Damien Woods' PhD thesis
"Computational Complexity of an optical model of computation" PhD Thesis, NUI Maynooth, 2005. [.pdf] [.ps]
Submitted November 2004
Examined August 2005
Abstract
We investigate the computational complexity of an optically inspired model of computation. The model is called the continuous space machine and operates in discrete timesteps over a number of two-dimensional complex-valued images of constant size and arbitrary spatial resolution.
We define a number of optically inspired complexity measures and data representations for the model. We show the growth of each complexity measure under each of the model's operations.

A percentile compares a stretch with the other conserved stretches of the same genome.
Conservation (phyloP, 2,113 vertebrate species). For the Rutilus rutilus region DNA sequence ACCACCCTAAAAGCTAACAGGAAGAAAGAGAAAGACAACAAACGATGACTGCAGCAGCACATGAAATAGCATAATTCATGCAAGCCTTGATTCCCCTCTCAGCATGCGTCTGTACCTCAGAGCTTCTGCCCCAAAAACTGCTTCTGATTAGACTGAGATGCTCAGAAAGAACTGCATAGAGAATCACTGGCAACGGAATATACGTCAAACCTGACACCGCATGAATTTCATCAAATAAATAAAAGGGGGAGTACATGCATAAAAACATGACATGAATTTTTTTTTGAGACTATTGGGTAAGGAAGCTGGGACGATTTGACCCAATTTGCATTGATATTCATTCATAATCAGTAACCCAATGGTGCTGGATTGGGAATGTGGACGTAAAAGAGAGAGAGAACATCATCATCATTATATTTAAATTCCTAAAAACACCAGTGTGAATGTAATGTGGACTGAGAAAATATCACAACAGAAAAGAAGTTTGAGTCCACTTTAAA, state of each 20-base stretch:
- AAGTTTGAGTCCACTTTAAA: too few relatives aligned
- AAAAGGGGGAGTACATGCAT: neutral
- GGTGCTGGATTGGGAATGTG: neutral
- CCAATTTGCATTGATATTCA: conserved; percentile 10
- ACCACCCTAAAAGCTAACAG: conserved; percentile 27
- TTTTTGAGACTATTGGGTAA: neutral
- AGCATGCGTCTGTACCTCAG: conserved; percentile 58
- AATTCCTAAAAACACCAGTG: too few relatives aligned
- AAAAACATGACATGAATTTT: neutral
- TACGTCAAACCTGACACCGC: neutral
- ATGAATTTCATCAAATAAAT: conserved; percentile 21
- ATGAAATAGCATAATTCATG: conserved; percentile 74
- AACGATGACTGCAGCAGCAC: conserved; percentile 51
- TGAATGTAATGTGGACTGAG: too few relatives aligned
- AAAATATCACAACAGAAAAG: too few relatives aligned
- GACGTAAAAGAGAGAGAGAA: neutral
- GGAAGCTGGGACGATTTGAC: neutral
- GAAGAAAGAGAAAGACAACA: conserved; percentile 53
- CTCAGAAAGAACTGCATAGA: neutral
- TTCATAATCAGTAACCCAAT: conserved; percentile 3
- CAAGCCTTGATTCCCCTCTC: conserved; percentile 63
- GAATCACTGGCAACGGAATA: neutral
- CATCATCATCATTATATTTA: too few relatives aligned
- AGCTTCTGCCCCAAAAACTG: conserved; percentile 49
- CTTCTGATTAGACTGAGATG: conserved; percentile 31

We characterise the power of an important discrete restriction of the model. Parallel time on this variant of the model is shown to correspond, within a polynomial, to sequential space on Turing machines, thus verifying the parallel computation thesis. We also give a characterisation of the class NC. As a result the model has computational power equivalent to that of many well-known parallel models. These characterisations give a method to translate parallel algorithms to optical algorithms and facilitate the application of the complexity theory toolbox to optical computers.
Finally we show that another variation on the model is very powerful; illustrating the power of permitting nonuniformity through arbitrary real inputs.